Hello there! I’m Daniel Huffman, the Assistant Editor of Cartographic Perspectives. While these introductory letters normally come from the journal’s Editor, Amy Griffin, she’s been kind enough to turn this space over to me this time around.

For the last nine years, I’ve handled the copyediting of each article, as well as the layout work and some final publication details. My side of things comes in after Amy and our Section Editors have put in the work to solicit and review content, and get it into publication shape. One great advantage of my position is that it ensures that I carefully read through the entire contents of each issue, and this often causes me to pick up valuable information that I didn’t even know I was looking for (as an example, I now use QuickOSM all the time thanks to J. C. Ehrig-Page’s piece in CP95). Most of us tend to read journals in a targeted fashion, seeking out specific articles for research purposes. But my position has shown me how much real value there is in just sitting down and browsing through everything, even if you aren’t sure where it will take you. I know that’s the sort of thing that many of us find challenging to fit into our busy lives, but if you’re the sort of person who’s already taking the time to read this letter from me, you’re probably on the right track.

This issue of CP opens with a piece by Andrew Rhodes on James Monteith, “Master of the Margins.” I was unfamiliar with Monteith (whom Rhodes describes as “largely forgotten”), and I appreciated not only the insight into the world of nineteenth-century geography education, but also the many lovely examples of Monteith's cartographic style and unique approach to marginalia.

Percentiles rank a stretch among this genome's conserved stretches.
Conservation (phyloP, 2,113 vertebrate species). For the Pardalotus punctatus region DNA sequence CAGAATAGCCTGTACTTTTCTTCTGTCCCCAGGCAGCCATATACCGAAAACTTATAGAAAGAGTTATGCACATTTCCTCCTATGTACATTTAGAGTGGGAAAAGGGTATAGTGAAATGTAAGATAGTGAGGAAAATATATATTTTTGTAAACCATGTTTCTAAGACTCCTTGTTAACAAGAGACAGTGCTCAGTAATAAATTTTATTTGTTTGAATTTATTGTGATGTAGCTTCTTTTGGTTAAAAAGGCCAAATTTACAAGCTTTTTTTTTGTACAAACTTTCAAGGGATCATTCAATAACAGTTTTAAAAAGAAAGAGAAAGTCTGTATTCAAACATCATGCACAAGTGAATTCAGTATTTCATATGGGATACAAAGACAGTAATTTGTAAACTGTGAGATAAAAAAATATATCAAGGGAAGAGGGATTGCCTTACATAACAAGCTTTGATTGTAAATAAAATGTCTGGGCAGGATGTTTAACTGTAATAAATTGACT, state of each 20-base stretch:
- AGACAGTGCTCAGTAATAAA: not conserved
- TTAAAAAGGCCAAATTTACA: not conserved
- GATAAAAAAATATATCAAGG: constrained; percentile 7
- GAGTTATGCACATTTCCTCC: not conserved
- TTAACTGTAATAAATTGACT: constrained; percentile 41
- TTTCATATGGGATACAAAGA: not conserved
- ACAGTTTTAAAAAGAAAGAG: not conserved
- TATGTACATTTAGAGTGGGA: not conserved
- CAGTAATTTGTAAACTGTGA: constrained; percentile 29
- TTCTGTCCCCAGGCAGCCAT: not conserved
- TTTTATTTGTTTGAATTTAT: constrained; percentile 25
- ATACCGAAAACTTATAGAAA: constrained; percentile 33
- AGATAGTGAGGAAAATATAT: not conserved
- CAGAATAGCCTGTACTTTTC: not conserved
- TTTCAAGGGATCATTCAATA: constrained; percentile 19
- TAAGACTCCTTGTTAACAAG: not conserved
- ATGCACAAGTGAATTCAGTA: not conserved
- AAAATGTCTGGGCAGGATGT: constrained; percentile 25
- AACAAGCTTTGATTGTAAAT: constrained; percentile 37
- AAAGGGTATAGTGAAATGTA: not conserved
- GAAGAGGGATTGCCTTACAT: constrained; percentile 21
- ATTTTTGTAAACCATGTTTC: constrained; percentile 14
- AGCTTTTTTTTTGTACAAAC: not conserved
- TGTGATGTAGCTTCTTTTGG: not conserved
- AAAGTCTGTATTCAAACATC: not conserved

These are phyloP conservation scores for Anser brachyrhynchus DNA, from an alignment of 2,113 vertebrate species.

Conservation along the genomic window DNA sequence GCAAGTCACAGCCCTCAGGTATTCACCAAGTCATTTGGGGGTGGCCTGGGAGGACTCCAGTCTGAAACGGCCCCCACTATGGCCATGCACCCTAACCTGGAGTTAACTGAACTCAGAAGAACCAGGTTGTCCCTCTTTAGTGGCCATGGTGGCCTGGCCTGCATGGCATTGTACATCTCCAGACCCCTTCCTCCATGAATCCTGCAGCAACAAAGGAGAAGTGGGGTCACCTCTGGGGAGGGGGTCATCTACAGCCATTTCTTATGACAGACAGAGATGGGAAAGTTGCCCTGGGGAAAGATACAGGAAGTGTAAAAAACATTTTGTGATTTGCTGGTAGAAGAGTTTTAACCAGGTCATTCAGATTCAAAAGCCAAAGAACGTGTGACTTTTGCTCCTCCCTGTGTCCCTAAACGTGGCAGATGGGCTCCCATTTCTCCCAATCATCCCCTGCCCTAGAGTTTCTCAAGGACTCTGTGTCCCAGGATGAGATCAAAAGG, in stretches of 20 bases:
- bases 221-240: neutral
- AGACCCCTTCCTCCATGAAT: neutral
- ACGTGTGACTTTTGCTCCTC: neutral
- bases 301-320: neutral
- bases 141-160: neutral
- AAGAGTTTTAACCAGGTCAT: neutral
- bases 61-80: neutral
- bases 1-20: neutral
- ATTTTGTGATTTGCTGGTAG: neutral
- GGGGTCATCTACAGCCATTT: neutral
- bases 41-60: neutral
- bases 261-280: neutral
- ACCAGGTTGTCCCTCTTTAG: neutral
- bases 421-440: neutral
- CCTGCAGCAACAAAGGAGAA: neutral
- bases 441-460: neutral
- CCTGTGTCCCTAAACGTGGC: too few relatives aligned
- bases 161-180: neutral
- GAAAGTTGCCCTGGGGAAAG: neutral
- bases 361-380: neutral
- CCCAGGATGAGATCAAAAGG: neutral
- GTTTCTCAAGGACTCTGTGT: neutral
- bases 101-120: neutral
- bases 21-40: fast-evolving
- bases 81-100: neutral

Our second peer-reviewed article is by Michael Peterson, who meticulously reviews the density of features on large-scale maps from Bing, Google, and Mapbox. Many of us make use of slippy maps as part of our cartographic products, and this research gives a better sense of which services offer the best information for which parts of the world.

Michael Peterson also joins us, along with Paul Hunt, in the practical cartographer’s corner. Together, they walk through how to set up a public display of a frequently-updated map—think of something like a large monitor in a lobby, automated to show the latest weather radar.

Afterwards, you can journey through a variety of experiential landscapes thanks to Darren Sears’s Worldviews series in visual fields. Read through how Darren’s background and thought processes led him to craft multi-perspective views of individual places that capture “the full experience of a place.” It’s inspiring stuff for anyone who thinks about maps.

Finally, we have our book reviews. I always appreciate this section because, even if I don’t purchase the book in question, I usually end up learning a little something just from the general description of its subject matter. So, even if you're not in the market for new cartography texts, these are worth a look. This time around we have nine reviews, covering everything from textbooks (Cartography: Visualization of Geospatial Data, 4th Edition) to critical cartography (When Maps Become the World) to histories of often-overlooked mappers (Mapping Indigenous Land: Native Land Grants in Colonial New Spain and Women in American Cartography: An Invisible Social History), plus plenty more.

Before you go, make sure to check out this issue’s cover, a detail from Margot Dale Carpenter’s Surfing Saco Bay. Part of my role as Assistant Editor is to secure the cover art for each issue, and it’s always a joy to be able to showcase excellent cartographic work. Check out Margot’s website at hartdalemaps.com.

I hope you enjoy, and find something that you didn’t expect to learn. Thanks for spending part of your day with us!

Daniel P. Huffman (they/them)
Assistant Editor